More kids have serious cholesterol problems than ever before
One in five American children have unhealthy cholesterol levels, according to a new report from the U.S. Centers for Disease Control and Prevention.
“Children and teenagers with elevated cholesterol levels are at risk for developing health issues later in life, specifically heart disease and stroke,” says Dr. Andrew Van Bergen, pediatric cardiologist at Advocate Children’s Heart Institute in Oak Lawn, Ill.
There are two types of cholesterol: high-density lipoprotein (HDL), also known as “good” cholesterol, and low-density lipoprotein (LDL), or “bad” cholesterol. High levels of bad cholesterol are known to be unhealthy, while high levels of good cholesterol are preferred.
For the study, CDC researchers analyzed data from a national survey that took place from 2011 to 2014, and measured the prevalence of three known cholesterol issues (high total cholesterol, low HDL cholesterol and high non-HDL cholesterol in children 6 to 19 years old.
The survey revealed that 21 percent of kids had at least one of the three abnormal cholesterol levels, and 7 percent had high total cholesterol. Researchers also found low levels of the good cholesterol, which helps to remove bad cholesterol from the arteries. More than 13 percent of the surveyed youths had low levels of HDL – a rate that increased with body mass index.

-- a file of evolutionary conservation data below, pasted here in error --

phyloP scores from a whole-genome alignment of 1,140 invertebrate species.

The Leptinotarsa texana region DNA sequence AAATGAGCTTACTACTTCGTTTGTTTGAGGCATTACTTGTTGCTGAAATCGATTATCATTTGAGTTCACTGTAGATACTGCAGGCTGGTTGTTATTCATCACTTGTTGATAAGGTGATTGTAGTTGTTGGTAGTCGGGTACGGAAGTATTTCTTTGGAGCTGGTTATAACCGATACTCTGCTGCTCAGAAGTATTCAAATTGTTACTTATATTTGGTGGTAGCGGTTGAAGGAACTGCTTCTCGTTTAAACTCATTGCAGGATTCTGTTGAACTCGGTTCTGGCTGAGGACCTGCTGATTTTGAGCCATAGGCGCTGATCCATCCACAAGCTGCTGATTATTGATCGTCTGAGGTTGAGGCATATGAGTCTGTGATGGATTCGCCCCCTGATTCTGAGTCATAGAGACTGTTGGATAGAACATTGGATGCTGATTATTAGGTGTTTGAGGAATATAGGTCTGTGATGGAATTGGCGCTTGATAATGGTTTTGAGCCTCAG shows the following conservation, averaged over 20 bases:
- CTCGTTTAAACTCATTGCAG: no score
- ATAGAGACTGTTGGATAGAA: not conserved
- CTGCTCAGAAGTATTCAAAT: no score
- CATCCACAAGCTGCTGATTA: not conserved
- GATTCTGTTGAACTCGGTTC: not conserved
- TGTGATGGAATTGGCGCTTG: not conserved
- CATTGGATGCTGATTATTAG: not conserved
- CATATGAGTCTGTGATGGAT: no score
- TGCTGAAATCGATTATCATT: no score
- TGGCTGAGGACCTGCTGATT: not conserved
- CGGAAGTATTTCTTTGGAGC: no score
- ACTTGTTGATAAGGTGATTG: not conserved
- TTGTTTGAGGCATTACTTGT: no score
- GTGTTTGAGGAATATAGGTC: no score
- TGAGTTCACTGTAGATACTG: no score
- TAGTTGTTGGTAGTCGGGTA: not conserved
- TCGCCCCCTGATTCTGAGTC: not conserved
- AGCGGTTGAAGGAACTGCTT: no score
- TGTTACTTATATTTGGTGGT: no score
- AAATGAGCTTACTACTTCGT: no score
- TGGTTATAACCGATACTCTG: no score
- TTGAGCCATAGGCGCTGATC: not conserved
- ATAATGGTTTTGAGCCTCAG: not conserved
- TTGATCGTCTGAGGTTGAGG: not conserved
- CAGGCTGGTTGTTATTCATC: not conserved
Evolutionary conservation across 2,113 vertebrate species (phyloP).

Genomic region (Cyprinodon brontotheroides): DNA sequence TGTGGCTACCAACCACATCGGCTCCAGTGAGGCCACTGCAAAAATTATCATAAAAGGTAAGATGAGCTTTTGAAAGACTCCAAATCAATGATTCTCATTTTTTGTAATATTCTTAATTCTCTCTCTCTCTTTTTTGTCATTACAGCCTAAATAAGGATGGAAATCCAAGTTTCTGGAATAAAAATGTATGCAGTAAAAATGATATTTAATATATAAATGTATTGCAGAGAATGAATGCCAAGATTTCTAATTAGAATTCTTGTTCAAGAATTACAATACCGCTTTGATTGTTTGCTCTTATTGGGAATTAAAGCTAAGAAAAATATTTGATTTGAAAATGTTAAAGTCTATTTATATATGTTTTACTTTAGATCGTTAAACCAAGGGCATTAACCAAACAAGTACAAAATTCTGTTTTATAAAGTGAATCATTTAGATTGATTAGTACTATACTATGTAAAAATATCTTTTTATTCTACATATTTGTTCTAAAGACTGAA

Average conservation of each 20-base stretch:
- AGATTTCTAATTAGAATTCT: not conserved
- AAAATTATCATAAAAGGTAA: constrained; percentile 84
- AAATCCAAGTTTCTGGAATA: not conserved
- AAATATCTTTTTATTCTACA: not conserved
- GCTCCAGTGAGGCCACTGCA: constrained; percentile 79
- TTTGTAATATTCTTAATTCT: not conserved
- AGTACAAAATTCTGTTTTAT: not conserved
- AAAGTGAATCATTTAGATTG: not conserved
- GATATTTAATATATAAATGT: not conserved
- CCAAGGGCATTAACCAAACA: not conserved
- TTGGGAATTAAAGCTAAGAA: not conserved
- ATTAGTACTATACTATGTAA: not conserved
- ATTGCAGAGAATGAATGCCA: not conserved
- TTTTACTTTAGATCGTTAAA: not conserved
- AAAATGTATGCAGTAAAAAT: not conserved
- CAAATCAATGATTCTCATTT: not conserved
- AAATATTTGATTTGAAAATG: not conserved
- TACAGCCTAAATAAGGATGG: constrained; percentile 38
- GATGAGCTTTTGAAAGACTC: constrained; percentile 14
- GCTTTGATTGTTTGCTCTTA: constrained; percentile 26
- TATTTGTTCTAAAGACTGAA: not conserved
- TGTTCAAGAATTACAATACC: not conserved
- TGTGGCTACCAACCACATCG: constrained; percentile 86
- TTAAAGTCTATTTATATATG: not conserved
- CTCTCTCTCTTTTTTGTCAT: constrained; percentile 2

The CDC report concluded that children and adolescents with obesity had the highest prevalence for all cholesterol measures examined, most notably with low HDL cholesterol where prevalence was five times greater among those with obesity than for those of normal weight, similar to previous studies.
High cholesterol in children that’s not caused by genetics can be easily treated.
Dr. Van Bergen stresses that simple lifestyle changes like a healthy diet and regular exercise can help lower a child’s cholesterol and ultimately improve his or her heart health.
“Foods with trans fat should be completely eliminated and saturated fats kept to a minimum,” says Dr. Van Bergen. “Parents should familiarize themselves and their child with nutrition fact labels to help them make informed choices when selecting food items.”
It’s also advised that parents follow the American Academy of Pediatrics guidelines, which recommend all children between 9 and 11 years old get screened for high cholesterol levels.
About the Author
Julie Nakis, health enews contributor, is manager of public affairs at Advocate Children's Hospital. She earned her BA in communications from the University of Iowa – Go Hawkeyes! In her free time, she enjoys spending time with friends and family, exploring the city and cheering on the Chicago Cubs and Blackhawks.